Why does Kurtz steal the Russian adventurer’s small bundle of ivory? Because he can. He’ll kill the Russian fellow. There is no law to stop him. Kurtz is his own law.
Power is heady stuff. You can feel powerful when you have limitless money, military power, personal strength, beauty, talent, or whatnot. You’re unstoppable.
Until your mortality catches you. For some, it’s cancer. For others, it’s addiction. But most of the time when people are brought to their knees, they try keep up pretenses, to project the image. To admit their weakness would be to relinquish power. For many, the illusion of power is what keeps them from seeking God.
Kurtz is broken by sickness — it was something out of his control. Only then does he come to terms with what power has made him. In Joseph Conrad’s Heart of Darkness, Kurtz is the renegade trader deep in Africa who goes native, becomes a chieftain, raids villages to steal ivory and accepts satanic worship to himself. He has heads on stakes outside his hut to inspire fear in “rebels.”
For someone who began with high ideals of bringing civilization to the Dark Continent, his devolution into savagery shows what can happen to any human heart that lacks restraint.
“The horror! The horror!” he utters on the boat going downstream, as he remembers that he is a European and that he he has become a savage. He never makes it back. Kurtz dies on the boat.
We like to feel power. To feel helpless is to feel despair.
All humans are basically helpless — despite our much vaunted human achievement — and we need God.
Posted in Christianity, Heart of Darkness, power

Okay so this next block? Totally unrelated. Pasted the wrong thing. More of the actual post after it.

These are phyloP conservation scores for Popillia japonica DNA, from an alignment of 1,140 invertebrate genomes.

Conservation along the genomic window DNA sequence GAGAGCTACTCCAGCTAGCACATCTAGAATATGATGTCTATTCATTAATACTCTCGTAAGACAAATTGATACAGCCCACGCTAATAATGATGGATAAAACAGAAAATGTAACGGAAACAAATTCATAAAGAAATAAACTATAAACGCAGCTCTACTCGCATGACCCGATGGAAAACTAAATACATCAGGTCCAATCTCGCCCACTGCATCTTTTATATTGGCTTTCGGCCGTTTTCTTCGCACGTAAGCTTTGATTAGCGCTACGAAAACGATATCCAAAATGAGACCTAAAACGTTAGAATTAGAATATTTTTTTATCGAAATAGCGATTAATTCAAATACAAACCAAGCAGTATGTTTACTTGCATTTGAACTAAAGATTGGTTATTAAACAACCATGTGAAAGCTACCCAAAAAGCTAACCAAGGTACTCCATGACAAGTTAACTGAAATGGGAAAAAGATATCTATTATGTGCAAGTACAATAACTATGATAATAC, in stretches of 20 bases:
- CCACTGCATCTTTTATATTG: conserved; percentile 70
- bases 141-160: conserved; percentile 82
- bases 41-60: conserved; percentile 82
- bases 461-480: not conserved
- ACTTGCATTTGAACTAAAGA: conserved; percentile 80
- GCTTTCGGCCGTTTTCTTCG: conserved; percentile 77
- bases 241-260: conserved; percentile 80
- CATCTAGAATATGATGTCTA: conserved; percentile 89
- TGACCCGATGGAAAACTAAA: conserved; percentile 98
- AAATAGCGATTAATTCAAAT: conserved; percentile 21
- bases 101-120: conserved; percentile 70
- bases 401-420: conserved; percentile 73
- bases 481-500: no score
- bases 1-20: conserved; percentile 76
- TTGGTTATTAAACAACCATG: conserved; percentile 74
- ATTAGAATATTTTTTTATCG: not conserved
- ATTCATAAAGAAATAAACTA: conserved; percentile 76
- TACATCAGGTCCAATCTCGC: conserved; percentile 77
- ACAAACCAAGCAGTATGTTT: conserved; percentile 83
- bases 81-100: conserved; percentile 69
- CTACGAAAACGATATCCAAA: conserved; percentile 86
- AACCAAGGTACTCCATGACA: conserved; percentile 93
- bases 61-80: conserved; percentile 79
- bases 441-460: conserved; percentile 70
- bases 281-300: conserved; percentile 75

Tagged Africa, Faith, helplessness, inspiration, ivory, Jesus, Joseph Conrad, Kurtz, philosophy, power, thoughts
I loathe bad books. I drop them if the first paragraph is bad. On the other hand, I can re-read a good book seven times. I ponder it, extract its life’s lessons and determine to be a better person. I marvel at ambiguity, subtlety and irony, not infantile didacticism.
My 10th grade lit class just finished Heart of Darkness. The poor kids struggled through, but by the end, the light went on, and I hope they are better persons for it. The other grade read Ender’s Game, an easy book but also with some powerful truths. So far this year, the kids have studied Romeo & Juliet and Homer.
But there is one book whose literature remains unequaled. If Shakespeare is the uncontested king of English literature, this book is the universal emperor. It is the Bible.
You can re-read it all your life, and it will never lack depth. It will never cease to spout truths about human nature. It doesn’t gloss heroes’ despicable lapses. It belongs to the realism genre. It belongs to most every genre. Every classical author alludes to it, detractors feel the need to discredit it — and that’s not bad because on-going research eventually answers their criticism and shores up its validity. Attacking the Bible is flattery.
The worst thing you could do is ignore it.
Repressive regimes ban it. We have a free society (thank God!). We can freely read it without the government looking over our shoulder. While others long to pry open its pages, we leave — it would seem — long to conform to repression. We leave them shut.
In addition to holding keys to wisdom, this book also holds the key to eternal life. Thank you for reading my blog! Won’t you take a moment to read God’s blog (the Bible)?
Posted in Christian, inspiration
Tagged Bible, Biblical criticism, classical literature, didacticism, Enders-Game, Englsih literature, Heart of Darkness, Homer, Joseph Conrad, Romeo & Juliet, Shakespeare